The Eloi are recognisable in the wealthy class' children. Attending university until 30 and eligible for retirement 55, most have chosen environmentalism over production. Carbon emission restraints are the acme of this but environmentalism takes many ironic twists and brings unforeseen consequences. Steyn relates a case of a cougar killing a local dog in Nova Scotia and an activist prevailing over her fellow citizens not to hunt the animal, which eventually kills and eats her. Man's respect for animals, he points out, is leading carnivores to no longer fear us and to learn that we constitute easy pickings in the stalking game and a better source of fat and proteins than that hard to catch deer.
Post-2008 these stealthily enervating trends have intensified in the US, and are further aggravated by governments now seeking to cover their costs through borrowings. And the main lenders in town are the Chinese, having emerged from being economically comatose over the space of only two decades, the oil rich Islamic states and the Russians. None of these have any respect for the liberties that have defined the West and its ways of life.
The great hedonism of the West has been possible only because of US military power. Europe (and for that matter Australia and other affluent nations) has relied on the US to maintain open sea lanes and defend them against aggression.
Now America too is hurtling towards European impotence, having adopted European welfare policies and debt accumulation. The Royal Navy, (following the example of the American Marines in Tripoli) readily undertook pirate policing in the Nineteenth Century but no longer dares make arrests having been advised that pirates taken into custody could claim refugee status and an entitlement to UK welfare. The US military would be susceptible to similar restraints. Not so the Russians: Somali pirates who seized a Russian tanker were captured and released some way from any port and, said the Russian spokesman, ‘apparently have all died'.
Chinese control over US debt leaves the nation especially vulnerable militarily. In 1956, Eisenhower forced the UK to cease its Suez adventure simply by instructing the Treasury to start selling its sterling assets. If such a decisive intervention is easily achieved by a lender who is fundamentally in accord with the borrower, how much more vulnerable is the US to Chinese pressure?
But can things really be that bad? At a time when every news day brings fresh dangers, nobody should be complacent about the parlous situation of the Western system. Even so, some of the concerns that Steyn assembles may prove misplaced or exaggerated.
Firstly, Steyn laments the decline of manufacturing in the US and elsewhere in the West. And the current account deficits together with the pile-up of debt does reflect an inability to undertake adequate savings. This has caused an excessive migration of production to overseas locations but Steyn is surely wrong in considering that the jobs lost to China and India are gone forever, the corollary of which would seem to support protectionism.
Moreover, a relative decline of manufacturing is a natural consequence of higher income levels. As Steyn points out, at the time of the US Declaration of Independence 90 per cent of Americans were farmers. Today American agriculture employs less than three per cent of workers who operate so productively that they allow considerable net exports. And this is in spite of the crushing weight of regulations on water use, land use itself and the diversion of cropland to ethanol production.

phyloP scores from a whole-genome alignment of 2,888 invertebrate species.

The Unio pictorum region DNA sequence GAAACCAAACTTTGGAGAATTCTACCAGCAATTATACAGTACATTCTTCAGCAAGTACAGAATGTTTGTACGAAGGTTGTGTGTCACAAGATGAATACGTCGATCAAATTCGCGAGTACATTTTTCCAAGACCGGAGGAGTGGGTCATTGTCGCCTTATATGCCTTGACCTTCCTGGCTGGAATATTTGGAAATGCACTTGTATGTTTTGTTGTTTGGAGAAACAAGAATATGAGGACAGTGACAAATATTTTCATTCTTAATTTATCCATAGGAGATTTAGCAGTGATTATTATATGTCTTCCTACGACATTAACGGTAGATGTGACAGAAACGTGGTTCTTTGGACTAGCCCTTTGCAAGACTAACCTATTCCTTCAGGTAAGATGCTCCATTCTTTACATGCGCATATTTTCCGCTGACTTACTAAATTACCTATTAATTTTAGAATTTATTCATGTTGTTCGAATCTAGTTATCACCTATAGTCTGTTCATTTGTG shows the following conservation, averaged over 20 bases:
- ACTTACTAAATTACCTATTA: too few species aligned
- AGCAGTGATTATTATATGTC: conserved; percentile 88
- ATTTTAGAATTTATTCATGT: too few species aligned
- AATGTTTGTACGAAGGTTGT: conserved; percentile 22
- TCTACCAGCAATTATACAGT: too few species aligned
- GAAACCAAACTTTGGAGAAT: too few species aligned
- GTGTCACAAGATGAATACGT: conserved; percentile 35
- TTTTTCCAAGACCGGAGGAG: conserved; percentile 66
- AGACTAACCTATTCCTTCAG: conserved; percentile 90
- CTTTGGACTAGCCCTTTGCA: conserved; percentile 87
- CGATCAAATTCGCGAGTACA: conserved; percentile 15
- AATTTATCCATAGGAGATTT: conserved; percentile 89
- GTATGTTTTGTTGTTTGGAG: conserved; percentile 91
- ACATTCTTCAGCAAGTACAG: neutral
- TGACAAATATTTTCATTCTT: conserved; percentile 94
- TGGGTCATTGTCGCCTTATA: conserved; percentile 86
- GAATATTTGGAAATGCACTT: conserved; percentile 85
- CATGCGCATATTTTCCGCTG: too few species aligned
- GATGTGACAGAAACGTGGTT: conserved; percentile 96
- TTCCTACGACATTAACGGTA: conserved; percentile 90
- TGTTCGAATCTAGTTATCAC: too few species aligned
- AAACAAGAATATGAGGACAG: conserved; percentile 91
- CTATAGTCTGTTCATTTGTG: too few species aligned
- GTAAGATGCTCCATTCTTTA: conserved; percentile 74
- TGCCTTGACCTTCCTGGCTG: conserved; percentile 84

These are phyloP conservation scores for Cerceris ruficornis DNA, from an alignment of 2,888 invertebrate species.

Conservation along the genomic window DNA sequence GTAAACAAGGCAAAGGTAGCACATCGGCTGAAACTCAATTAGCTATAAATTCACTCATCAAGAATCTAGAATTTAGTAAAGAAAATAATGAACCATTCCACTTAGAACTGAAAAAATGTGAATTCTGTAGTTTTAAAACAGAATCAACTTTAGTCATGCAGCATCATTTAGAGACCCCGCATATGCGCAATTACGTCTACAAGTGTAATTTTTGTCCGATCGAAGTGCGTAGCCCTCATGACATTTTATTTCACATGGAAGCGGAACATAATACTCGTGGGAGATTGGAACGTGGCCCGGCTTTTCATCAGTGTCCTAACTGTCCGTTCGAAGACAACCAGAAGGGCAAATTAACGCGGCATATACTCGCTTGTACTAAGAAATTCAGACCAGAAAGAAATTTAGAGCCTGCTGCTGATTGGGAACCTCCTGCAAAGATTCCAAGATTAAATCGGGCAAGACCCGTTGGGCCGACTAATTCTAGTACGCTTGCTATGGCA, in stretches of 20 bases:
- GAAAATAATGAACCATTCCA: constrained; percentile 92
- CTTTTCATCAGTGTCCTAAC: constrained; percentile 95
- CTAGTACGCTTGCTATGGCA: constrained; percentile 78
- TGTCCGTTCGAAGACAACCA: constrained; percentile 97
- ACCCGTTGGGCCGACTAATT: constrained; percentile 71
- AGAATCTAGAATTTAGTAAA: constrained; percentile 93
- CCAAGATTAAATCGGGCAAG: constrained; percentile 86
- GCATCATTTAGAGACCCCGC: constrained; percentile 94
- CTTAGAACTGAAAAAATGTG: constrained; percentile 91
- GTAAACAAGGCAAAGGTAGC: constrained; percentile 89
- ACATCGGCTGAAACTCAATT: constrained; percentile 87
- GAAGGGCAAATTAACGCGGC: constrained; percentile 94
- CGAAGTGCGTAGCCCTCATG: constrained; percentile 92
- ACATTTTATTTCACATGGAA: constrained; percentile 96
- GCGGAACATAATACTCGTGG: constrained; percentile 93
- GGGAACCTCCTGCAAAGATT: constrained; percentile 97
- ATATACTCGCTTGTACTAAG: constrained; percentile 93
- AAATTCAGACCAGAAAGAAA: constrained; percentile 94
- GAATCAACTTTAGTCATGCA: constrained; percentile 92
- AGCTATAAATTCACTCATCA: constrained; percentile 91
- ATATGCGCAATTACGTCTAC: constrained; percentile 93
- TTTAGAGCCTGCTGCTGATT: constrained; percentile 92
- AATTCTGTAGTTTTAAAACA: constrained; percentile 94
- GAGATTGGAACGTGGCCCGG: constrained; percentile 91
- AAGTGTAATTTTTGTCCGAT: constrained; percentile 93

Manufacturing automation does mean progressively fewer direct employees. Adam Smith marvelled at the division of labour that allowed pins to be made in a product line with eighteen different workstations. While a single pinmaker in the Eighteenth Century might make less than 20 pins per day, the process allowed 4,800 pins per day per employee. A modern pin factory would enjoy a labour productivity at least a hundred times greater.
Secondly, Steyn is right to point out that US debt stands at almost $15 trillion, or 97 per cent of GDP. Though, as he points out, this is less relative to GDP than in 1945, the 1945 debt saved the world from tyranny and ushered an era of US dominance; by contrast, debt in 2011 has left a legacy with no benefit. Many economists consider that the debt is not a major issue and, indeed, no state has government debt as large as Great Britain's in 1815 when some estimates indicate that over 300 per cent of GDP was owed.
The US budget deficit is a horrendous 40 per cent, but when expressed as a share of GDP (10 per cent) it is less formidable. That said, while cutting back consumption by 10 per cent in the world's richest nation is hardly calamitous, it is no mean operational feat in the age of inflexible economies. Changing things is hard to do. Once a cycle of dependency and free hand outs is created it is difficult to reverse gear. Greece is finding this now with civil servants rioting to preserve their massive benefits.
In the US, even in 2004 a fifth of households were getting 75 per cent of their income from government and another fifth were getting 40 per cent. It is not easy to envisage them voting to have this reduced. Added to this constituency is a vastly over-remunerated public sector. Steyn points out that at the start of the downturn the Department of Transportation had just one employee earning over $170,000 per year. One and a half years later the number was 1,690.
Next, Steyn sees the direct government-originated Islamic threat largely coming from Iran. That country's imminent acquisition of nuclear weaponry is certainly menacing, but Iran remains a military pygmy. The nightmare is like that of the Visigoths, a tribe of less than 100,000 people. The Visogoths in 476 sacked Rome, an empire that had 450,000 soldiers under arms. Rome's overreach-bread and circuses, military expenditures, lavish living standards for the rulers and crippling costs of tax collection-resonate in today's America. But Iran could never pull off the Visigoths' trick.
Moreover, Iran is actually one nation where the Islamic hold is precarious. Though a theocracy presided over by a leader of doubtful sanity, it has a mooted mosque attendance of only two per cent and a youth whose main religious following is pop music. Above all, Iran is a rare example of a third world nation with a first world birthrate. Islam in Iran is undergoing the same population death spiral of 1.3-1.5 births per head that is threatening depopulation in Greece, Italy and elsewhere in Europe.
Indonesia is a further sign of hope that Islam might make the transition from the Fourteenth Century. This, the most populous Muslim state, has an economy that is growing fast with neither the benefit of petrodollars nor the Sino-Indian commercial overclass guiding Malaysia's successes.
The ‘Audacity of Hope' is what Steyn titles his final chapter. But, having identified real problems, he offers little in the way of hope that they will be resolved.